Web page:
Disgraced dealer Ezra Chowaiki, whose elaborate wire fraud art investment scheme came to light after his gallery, Chowaiki & Co. Fine Art Ltd., filed for bankruptcy last year, was sentenced to 18 months in prison on Thursday. Chowaiki had faced up to 20 years for selling collectors shares of artworks he didn’t own—including pieces by Marc Chagall, Edgar Degas, Pablo Picasso—often charging them far more than the market value of works. He pleaded guilty to one count of wire fraud in May and agreed to forfeit $16.6 million and 25 artworks; on Wednesday, he was ordered to repay his victims $12.9 million.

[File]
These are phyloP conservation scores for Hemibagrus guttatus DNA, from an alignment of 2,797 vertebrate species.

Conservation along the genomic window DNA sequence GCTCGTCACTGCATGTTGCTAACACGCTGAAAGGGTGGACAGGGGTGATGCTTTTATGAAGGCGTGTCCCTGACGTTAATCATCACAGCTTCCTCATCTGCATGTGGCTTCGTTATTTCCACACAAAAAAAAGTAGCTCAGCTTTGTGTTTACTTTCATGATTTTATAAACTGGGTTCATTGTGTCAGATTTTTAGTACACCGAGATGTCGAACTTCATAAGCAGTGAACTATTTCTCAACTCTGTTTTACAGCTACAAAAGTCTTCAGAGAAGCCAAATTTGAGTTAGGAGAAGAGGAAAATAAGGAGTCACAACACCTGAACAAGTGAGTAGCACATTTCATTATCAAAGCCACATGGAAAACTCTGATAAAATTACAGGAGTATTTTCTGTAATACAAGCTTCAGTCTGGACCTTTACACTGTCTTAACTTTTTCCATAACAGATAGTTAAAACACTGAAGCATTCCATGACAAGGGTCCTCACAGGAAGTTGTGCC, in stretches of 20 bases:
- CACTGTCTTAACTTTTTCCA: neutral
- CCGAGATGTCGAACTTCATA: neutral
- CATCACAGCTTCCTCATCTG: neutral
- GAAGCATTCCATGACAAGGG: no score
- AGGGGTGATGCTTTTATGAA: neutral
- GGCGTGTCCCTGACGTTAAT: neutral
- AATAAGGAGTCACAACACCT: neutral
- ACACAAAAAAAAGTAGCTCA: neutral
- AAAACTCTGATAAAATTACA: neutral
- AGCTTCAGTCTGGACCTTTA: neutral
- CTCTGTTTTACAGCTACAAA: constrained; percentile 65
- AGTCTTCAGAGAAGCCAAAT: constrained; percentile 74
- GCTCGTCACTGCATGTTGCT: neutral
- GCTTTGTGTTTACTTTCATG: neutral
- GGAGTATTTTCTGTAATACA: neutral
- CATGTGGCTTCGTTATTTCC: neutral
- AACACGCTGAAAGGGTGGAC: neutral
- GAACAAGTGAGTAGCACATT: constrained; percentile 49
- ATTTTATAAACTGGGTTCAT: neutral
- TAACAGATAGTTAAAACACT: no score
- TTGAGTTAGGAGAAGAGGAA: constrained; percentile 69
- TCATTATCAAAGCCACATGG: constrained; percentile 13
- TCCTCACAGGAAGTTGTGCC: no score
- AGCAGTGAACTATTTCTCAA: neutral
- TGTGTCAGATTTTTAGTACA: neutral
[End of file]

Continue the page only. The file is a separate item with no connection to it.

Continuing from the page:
“My lying and scheming were antithetical to my conduct; this is why it’s so hard for me to understand why I allowed myself to do something so terrible,” Chowaiki, who had sought a sentence of a year and a day, said. “Why did I do it all? The short answer is I got desperate.”
“One factor that does loom in this case is the seemingly and largely unregulated nature of the art market,” said U.S. District Judge Jed S. Rakoff, who sentenced Chowaiki. “Here, we have something that by its very nature calls for expertise and can easily be the subject of fraud, yet seems to operate without any meaningful constraints. I think that weighs modestly in favor of a higher sentence.”